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Albert Parker

The Negro Struggle

Keep an Eye on Congress

(7 June 1948)

From The Militant, Vol. 12 No. 23, 7 June 1948, p. 4.
Transcribed & marked up by Einde O’Callaghan for the Encyclopaedia of Trotskyism On-Line (ETOL).

Keep your eye on Congress during the next two weeks. That’s when the Democrats and Republicans will put on their bi-annual football game with civil rights bills demanded by the Negro and labor movements. The game generally ends in a tie, so far as these two parties are concerned; the bills get buried in the muck of capitalist duplicity; and Negroes and unionists are left on the sidelines, with no greater satisfaction than the right to hiss.

(And even that right is now being threatened by the Mundt Bill.)

It’s the same old routine of big promises and bigger double-crosses. That goes for the Democrats and Republicans who pretend to be friends of civil rights just as much as it goes for the Southern Democrats who make no bones about their devotion to Jim Crow.

It’s many months now since Truman made his bid for the Negro vote by endorsing the proposals of his civil rights committee. It’s many months now since he promised to issue an executive order eliminating discrimination in federal employment. But, as we predicted, nothing has come of it. Truman didn’t introduce a single bill into Congress, saying he would leave that to the members of Congress, although he followed an entirely opposite procedure on such measures as the aid-to-Greece bill and the Marshall Plan. And, of course, he still refuses to make even a down-payment on his promises by issuing an order, as commander-in-chief, to abolish segregation in the armed forces.

The Republicans have played pretty much the same slimy game. Again and again they promised that if they got control of Congress they would pass the anti-Jim Crow bills. Now they have a clear majority of Congress. But all they have done is stall and maneuver and postpone votes on the civil rights bill until only a few weeks are left for action in Congress. This naturally plays right into the hands of the Southern Democrats, for whom it will be much easier to stage an effective filibuster now than it would have been six or twelve months ago.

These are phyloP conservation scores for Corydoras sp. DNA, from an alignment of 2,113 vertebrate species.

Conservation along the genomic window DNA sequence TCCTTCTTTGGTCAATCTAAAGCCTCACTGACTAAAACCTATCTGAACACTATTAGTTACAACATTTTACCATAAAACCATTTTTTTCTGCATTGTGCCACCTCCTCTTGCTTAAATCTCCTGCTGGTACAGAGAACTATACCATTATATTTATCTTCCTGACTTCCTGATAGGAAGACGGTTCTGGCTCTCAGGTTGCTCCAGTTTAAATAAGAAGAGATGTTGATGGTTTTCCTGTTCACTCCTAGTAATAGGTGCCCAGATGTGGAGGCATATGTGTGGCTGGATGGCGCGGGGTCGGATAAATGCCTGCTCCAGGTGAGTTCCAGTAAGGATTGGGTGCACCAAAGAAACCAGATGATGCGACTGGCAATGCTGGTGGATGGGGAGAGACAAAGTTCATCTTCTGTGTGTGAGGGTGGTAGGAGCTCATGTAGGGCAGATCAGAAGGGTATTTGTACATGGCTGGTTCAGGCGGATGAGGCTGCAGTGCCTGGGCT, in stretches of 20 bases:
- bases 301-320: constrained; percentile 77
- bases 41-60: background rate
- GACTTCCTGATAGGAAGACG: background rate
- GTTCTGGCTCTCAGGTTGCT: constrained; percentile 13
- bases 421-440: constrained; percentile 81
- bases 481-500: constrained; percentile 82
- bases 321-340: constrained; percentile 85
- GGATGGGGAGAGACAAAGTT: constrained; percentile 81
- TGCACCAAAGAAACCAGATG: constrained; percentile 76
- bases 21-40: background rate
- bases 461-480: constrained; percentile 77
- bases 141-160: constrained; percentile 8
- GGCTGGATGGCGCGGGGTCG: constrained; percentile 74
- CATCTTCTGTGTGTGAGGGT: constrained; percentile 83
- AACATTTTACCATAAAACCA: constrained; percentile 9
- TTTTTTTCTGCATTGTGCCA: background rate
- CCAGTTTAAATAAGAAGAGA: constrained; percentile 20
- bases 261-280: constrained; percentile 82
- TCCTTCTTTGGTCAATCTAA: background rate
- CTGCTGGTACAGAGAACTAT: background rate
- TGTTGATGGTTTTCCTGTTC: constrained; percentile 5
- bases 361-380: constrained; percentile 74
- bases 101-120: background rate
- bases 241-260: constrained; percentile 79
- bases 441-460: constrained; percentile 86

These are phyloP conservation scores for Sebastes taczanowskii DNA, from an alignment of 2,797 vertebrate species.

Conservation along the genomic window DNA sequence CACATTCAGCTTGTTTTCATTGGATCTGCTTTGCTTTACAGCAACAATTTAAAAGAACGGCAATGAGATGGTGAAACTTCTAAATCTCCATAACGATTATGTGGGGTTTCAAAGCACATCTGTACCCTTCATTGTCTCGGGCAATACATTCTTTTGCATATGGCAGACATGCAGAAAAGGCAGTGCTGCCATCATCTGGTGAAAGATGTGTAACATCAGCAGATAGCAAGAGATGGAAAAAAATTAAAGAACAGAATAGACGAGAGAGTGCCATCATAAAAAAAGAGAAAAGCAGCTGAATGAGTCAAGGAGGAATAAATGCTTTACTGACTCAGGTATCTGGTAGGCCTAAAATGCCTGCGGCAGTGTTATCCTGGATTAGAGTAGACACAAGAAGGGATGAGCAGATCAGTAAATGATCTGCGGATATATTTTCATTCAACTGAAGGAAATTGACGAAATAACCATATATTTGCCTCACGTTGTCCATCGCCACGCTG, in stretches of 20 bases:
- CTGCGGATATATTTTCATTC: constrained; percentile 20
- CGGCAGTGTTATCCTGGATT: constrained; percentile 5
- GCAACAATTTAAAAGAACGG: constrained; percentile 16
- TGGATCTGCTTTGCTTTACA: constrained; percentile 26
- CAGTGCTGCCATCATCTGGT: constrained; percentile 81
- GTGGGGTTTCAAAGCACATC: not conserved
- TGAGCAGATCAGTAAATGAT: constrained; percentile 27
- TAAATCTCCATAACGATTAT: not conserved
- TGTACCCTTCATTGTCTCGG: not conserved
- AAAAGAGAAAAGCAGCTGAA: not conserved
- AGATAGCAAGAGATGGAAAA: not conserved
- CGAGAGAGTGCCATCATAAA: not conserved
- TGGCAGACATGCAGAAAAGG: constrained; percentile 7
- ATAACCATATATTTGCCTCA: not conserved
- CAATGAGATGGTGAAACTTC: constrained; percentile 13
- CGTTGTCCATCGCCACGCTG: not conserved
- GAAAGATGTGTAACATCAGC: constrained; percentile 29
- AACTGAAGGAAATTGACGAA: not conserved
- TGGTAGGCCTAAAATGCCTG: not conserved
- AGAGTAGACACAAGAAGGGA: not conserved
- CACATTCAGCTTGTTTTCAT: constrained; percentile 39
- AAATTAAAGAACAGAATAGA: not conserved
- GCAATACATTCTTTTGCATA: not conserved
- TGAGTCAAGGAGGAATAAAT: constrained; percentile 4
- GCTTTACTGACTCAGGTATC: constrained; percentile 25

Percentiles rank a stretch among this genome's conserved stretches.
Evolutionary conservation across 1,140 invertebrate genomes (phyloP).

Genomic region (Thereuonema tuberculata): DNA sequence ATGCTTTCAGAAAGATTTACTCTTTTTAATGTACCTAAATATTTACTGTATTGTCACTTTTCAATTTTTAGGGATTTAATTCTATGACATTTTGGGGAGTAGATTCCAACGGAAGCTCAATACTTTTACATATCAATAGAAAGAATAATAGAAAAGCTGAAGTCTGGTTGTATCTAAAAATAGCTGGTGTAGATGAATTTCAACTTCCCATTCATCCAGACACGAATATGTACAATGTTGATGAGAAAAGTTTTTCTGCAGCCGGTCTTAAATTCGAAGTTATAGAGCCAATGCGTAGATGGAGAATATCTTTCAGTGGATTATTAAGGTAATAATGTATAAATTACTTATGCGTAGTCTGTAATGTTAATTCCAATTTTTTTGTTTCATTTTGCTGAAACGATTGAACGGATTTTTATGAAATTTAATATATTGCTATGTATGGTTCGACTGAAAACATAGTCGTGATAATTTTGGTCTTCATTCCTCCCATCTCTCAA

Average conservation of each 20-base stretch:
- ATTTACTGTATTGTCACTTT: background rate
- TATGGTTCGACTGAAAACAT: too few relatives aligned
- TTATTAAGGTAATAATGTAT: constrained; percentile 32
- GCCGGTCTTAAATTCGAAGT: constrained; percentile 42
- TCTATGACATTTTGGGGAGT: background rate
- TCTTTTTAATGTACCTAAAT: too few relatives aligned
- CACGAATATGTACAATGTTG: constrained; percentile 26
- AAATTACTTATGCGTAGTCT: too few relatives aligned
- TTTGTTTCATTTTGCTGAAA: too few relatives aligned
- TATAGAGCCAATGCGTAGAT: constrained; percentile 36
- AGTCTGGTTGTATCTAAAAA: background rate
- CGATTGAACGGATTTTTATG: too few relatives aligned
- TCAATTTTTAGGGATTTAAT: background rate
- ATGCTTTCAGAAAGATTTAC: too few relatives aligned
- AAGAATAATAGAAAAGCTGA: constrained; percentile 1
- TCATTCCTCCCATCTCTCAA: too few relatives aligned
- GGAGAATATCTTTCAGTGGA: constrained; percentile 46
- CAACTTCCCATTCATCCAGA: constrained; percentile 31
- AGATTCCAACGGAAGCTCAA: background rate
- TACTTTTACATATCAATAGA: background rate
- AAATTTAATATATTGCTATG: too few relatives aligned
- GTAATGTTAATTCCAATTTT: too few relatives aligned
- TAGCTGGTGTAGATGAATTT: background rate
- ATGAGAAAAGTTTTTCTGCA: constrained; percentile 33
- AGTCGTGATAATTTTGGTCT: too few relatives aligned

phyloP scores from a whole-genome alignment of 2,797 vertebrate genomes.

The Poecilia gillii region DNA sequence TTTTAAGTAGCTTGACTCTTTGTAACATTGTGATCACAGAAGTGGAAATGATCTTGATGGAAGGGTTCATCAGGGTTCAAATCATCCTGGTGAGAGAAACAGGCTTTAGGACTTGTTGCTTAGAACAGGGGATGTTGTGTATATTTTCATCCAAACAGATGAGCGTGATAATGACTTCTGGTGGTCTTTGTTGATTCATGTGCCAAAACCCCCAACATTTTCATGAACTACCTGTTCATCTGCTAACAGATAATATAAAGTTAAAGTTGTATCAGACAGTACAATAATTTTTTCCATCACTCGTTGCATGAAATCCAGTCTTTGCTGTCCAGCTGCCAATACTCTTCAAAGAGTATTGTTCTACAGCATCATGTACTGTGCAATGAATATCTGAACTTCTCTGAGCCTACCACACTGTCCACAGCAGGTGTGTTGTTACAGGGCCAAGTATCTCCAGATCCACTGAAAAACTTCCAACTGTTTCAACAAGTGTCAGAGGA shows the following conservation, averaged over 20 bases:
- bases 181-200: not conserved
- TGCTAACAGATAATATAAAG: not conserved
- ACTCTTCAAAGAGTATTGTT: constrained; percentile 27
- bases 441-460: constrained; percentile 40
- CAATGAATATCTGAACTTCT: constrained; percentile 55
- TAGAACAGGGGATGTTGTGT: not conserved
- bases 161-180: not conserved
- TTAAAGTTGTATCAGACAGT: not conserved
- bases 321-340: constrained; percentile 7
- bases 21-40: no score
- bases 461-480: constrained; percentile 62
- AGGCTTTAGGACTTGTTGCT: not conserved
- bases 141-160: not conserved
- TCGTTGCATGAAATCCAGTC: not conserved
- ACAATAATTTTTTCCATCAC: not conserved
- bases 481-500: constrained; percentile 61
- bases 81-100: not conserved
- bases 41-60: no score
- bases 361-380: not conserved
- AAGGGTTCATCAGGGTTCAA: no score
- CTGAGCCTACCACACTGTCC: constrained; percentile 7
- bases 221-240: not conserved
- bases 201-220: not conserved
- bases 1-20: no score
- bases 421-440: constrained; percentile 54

Now the Republicans say that at best they can deliver on only one of the promised bills, and even that is in doubt because they have it way down at the bottom of the agenda. The Senate Judiciary Committee had charge of an anti-lynching bill for 17 months, but never managed to get around to sending it to a vote in the Senate. Yet, inside of 24 hours this same Republican-controlled committee sprang to life in order to hold hearings on the Mundt Bill – whose aim is to promote the lynching of civil rights altogether. And Senator Ball tries to pass the buck by saying it will be the fault of the Democrats if no civil rights bills are passed.

This is the time to remember something that happened at the end of June, 1947, when Congress passed the Taft-Hartley Slave Labor Act. At that time a few liberal Senators tried to stage a filibuster to hold up final action on the bill. The Senate immediately went into around-the-clock sessions and quickly smashed that filibuster. And Senator Kenneth Wherry, the GOP party whip, exultantly declared: “This demonstrates you can crack a filibuster whenever a majority is determined to do it.”

Never was a truer word spoken. All of the civil rights bills could have been passed by now if the Republicans had been “determined to do it.” The fact that they weren’t passed and are not likely to be passed this year puts the finger on the Republicans, as well as on the Democrats, as friends of the Jim Crow system. Keep your eye on the capitalist parties now, and show what you think about them by voting for the candidates of the Socialist Workers Party in November.

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